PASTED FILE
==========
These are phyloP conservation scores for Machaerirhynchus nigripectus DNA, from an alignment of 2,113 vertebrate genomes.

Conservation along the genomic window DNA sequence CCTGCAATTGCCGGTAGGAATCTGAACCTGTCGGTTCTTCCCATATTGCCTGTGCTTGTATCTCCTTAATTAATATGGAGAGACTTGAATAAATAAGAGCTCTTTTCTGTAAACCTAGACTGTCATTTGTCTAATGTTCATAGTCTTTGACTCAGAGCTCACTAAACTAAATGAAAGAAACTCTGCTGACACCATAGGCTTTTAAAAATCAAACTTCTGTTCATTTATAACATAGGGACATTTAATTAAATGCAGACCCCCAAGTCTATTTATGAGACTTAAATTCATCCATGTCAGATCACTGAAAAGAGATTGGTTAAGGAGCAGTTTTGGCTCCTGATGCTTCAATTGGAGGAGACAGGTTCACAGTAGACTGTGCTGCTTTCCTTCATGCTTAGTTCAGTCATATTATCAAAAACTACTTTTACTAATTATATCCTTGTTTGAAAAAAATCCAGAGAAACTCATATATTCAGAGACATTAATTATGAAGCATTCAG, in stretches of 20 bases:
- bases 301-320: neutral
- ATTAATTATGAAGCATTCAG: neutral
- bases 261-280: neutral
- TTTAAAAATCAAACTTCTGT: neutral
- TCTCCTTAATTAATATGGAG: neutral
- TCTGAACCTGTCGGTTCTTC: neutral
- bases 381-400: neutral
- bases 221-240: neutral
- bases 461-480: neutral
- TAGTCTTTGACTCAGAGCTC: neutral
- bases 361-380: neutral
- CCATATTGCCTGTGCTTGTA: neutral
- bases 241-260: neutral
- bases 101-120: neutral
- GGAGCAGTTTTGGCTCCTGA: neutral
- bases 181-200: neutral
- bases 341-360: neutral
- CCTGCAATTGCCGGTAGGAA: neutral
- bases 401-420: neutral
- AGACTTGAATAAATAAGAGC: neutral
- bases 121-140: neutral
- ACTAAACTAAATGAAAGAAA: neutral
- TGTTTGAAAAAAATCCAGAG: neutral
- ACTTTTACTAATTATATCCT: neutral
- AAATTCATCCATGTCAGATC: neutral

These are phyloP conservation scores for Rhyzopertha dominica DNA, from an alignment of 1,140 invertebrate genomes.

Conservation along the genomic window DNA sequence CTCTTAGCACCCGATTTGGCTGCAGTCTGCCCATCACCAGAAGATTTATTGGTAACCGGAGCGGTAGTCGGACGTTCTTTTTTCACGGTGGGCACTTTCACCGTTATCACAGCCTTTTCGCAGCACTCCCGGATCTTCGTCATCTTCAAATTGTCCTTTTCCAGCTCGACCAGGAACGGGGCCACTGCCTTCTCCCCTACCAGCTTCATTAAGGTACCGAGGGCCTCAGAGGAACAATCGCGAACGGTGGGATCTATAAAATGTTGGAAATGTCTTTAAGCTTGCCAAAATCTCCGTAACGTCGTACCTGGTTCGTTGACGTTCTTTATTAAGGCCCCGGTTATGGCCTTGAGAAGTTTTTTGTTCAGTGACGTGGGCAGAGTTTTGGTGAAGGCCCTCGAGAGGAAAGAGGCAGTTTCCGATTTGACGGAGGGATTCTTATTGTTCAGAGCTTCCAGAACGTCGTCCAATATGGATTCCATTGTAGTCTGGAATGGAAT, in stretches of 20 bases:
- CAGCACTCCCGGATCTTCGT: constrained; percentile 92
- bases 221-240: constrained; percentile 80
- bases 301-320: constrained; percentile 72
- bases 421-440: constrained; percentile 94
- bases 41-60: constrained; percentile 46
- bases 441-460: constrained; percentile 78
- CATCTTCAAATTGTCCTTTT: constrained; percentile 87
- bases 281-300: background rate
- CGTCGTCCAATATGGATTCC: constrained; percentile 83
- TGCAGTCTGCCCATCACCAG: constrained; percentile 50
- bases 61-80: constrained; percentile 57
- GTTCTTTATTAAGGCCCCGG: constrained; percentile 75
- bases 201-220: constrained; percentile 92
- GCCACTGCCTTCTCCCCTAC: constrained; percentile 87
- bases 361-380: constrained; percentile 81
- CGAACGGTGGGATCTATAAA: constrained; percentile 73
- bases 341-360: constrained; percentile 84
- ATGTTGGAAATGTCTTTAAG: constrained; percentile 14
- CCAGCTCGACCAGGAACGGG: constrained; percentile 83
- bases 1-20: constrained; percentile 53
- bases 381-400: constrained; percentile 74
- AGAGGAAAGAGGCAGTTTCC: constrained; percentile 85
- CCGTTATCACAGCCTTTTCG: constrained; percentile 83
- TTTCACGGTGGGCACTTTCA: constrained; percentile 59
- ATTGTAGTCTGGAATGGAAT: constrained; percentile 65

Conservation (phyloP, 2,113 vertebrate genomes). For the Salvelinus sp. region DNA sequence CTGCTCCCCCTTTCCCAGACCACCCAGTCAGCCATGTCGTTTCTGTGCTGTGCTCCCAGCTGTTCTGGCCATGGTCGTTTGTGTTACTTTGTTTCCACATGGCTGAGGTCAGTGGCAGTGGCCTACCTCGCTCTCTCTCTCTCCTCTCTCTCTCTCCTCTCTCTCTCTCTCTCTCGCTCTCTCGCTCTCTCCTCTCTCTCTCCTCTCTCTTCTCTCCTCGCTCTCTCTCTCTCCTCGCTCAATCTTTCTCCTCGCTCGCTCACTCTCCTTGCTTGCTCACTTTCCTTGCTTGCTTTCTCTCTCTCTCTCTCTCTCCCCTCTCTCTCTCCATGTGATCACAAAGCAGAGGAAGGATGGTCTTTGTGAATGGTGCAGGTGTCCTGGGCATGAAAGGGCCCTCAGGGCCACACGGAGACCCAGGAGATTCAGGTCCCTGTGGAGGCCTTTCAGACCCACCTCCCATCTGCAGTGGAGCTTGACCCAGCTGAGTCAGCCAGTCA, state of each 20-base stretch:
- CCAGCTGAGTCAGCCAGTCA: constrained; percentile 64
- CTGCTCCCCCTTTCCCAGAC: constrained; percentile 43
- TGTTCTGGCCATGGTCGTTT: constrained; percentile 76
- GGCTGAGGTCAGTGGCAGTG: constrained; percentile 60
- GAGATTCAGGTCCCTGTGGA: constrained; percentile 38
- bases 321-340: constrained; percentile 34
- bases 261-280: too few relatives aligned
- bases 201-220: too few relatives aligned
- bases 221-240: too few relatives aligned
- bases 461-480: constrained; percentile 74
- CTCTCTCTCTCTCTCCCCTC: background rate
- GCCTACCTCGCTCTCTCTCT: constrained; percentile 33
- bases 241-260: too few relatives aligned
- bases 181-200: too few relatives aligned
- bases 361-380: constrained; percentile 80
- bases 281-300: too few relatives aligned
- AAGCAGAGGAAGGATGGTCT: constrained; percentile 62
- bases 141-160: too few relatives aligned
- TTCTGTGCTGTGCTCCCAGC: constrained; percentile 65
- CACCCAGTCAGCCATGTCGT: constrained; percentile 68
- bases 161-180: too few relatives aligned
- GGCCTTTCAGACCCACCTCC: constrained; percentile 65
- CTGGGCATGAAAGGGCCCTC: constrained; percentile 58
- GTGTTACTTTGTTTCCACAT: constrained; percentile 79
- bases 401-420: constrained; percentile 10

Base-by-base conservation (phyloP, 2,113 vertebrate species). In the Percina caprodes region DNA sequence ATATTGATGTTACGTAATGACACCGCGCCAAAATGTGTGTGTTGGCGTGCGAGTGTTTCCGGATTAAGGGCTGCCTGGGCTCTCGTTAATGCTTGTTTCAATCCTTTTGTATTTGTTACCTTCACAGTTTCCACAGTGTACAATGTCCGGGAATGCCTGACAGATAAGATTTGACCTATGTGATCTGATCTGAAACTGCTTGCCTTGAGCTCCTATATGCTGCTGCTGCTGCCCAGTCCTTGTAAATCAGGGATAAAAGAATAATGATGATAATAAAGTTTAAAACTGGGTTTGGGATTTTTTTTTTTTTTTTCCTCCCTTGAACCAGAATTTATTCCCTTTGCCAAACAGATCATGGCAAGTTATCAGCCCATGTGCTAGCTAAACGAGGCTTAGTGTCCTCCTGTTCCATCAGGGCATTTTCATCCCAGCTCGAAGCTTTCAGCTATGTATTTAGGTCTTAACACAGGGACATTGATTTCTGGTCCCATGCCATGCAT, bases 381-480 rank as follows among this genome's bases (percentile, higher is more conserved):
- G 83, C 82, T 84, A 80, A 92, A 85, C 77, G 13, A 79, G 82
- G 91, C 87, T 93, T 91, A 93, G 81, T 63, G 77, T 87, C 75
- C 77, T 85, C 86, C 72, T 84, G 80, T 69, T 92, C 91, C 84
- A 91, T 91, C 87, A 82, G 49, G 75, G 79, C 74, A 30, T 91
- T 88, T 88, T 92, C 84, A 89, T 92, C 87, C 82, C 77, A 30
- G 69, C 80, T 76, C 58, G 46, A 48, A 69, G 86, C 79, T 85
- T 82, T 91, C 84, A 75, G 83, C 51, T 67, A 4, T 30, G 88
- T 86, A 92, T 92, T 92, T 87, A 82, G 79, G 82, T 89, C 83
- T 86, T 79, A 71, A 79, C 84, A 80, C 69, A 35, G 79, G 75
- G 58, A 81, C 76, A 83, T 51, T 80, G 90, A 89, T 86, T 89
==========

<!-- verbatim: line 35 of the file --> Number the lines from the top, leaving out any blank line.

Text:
- bases 441-460: constrained; percentile 78